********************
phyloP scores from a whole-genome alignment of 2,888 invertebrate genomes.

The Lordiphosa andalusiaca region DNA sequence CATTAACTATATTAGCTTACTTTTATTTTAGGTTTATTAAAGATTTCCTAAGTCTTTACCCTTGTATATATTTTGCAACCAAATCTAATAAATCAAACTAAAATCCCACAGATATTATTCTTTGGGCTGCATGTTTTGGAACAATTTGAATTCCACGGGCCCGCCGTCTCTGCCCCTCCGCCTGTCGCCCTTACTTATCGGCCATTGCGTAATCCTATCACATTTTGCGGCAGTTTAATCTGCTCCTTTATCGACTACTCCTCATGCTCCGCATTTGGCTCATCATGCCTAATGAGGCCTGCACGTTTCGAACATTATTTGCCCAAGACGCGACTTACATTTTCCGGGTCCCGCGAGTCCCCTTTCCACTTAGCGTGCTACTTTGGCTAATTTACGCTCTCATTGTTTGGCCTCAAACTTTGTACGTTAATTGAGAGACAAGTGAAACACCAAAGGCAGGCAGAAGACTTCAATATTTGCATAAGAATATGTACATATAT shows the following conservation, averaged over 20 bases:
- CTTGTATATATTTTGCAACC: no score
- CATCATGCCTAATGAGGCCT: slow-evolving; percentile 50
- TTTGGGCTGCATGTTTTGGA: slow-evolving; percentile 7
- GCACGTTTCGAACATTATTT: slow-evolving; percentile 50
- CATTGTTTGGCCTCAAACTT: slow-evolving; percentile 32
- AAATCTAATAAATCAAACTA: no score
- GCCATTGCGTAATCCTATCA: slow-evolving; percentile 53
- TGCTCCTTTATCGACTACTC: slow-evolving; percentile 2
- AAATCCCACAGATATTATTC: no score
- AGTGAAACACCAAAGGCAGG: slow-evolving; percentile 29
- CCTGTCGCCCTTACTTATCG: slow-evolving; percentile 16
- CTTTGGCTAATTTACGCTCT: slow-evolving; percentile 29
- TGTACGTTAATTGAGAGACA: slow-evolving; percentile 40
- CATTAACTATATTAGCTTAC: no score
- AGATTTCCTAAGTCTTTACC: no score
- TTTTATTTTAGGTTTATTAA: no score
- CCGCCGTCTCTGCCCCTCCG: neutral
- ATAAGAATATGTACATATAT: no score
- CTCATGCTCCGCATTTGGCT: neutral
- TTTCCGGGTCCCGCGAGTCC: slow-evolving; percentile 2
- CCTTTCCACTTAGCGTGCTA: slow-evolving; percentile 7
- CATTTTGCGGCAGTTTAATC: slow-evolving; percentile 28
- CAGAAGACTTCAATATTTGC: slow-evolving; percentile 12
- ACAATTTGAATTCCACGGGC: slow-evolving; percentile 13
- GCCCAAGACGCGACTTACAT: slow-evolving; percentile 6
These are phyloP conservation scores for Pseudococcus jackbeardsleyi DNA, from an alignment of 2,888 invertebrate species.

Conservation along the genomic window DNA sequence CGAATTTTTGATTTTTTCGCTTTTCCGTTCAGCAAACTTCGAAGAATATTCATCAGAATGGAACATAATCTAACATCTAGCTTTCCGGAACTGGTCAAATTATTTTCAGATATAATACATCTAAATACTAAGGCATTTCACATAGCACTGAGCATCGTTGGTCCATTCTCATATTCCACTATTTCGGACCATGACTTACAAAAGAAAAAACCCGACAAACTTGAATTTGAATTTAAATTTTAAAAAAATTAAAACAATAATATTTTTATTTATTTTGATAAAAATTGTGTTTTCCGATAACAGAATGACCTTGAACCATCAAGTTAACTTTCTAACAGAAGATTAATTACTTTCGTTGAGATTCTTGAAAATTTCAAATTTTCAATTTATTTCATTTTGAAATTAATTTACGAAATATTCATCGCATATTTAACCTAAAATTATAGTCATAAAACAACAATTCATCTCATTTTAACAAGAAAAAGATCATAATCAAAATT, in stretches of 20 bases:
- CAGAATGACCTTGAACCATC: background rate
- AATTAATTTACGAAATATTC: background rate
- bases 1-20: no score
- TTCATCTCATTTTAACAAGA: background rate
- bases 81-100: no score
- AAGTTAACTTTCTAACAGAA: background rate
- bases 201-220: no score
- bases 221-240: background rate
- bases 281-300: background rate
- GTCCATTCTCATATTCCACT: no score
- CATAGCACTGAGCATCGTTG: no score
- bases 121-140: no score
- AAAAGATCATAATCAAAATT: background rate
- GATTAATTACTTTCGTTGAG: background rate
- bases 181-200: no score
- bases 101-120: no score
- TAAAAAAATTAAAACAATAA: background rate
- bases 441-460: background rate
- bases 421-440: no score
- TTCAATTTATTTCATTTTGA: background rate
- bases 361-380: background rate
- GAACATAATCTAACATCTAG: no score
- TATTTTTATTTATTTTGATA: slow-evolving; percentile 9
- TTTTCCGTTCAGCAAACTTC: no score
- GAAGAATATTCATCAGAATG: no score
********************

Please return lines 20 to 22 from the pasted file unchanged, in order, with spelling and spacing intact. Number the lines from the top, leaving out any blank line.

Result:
- ATAAGAATATGTACATATAT: no score
- CTCATGCTCCGCATTTGGCT: neutral
- TTTCCGGGTCCCGCGAGTCC: slow-evolving; percentile 2